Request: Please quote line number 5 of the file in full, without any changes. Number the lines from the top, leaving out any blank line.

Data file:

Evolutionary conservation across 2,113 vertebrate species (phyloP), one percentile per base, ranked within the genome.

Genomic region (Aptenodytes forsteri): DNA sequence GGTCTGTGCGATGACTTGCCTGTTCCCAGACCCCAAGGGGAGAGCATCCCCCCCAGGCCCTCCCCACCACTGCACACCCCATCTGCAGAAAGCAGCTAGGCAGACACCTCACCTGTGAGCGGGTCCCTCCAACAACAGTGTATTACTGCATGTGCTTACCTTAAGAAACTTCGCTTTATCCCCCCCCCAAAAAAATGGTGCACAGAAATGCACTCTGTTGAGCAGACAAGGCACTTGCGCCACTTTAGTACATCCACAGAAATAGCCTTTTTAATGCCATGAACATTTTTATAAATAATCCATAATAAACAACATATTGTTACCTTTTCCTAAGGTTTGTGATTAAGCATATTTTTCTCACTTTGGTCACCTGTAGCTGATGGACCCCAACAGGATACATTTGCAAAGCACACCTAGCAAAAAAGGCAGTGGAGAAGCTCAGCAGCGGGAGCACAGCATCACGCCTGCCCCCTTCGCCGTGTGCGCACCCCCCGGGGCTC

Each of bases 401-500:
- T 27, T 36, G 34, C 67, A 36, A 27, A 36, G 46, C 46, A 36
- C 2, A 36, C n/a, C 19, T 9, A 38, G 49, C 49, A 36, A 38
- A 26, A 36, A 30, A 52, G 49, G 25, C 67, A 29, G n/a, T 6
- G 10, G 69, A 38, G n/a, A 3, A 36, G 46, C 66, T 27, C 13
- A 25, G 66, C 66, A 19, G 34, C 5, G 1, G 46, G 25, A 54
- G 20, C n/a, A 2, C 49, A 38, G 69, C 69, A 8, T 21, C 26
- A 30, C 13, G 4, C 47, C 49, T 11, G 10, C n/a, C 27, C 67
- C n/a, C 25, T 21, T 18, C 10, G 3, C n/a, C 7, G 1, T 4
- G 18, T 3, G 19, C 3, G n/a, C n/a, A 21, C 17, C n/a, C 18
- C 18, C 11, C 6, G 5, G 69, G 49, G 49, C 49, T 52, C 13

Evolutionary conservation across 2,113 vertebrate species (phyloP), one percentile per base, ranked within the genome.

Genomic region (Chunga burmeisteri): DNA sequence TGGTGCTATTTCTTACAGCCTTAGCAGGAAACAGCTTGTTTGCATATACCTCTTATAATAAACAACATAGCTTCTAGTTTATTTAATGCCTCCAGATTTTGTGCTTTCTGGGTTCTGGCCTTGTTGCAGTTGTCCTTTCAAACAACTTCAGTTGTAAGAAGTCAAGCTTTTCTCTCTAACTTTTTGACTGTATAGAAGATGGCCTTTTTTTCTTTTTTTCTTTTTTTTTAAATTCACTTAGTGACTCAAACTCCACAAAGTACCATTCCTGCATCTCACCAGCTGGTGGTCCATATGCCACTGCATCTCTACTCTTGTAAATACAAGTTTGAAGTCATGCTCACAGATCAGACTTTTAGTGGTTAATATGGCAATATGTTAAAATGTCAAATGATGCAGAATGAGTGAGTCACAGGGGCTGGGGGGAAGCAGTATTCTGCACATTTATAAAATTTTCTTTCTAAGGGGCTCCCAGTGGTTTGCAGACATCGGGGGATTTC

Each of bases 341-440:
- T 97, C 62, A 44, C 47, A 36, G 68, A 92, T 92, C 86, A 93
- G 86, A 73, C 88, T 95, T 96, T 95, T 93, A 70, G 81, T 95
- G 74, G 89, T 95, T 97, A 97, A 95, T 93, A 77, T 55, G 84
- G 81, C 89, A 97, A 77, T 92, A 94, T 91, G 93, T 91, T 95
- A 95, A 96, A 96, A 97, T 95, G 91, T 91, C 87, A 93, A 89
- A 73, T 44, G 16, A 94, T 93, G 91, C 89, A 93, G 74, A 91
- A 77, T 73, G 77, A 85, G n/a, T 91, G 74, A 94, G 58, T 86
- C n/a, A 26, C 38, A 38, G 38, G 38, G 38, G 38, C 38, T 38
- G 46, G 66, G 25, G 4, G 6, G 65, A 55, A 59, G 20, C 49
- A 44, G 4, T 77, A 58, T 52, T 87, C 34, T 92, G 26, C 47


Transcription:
- C 2, A 36, C n/a, C 19, T 9, A 38, G 49, C 49, A 36, A 38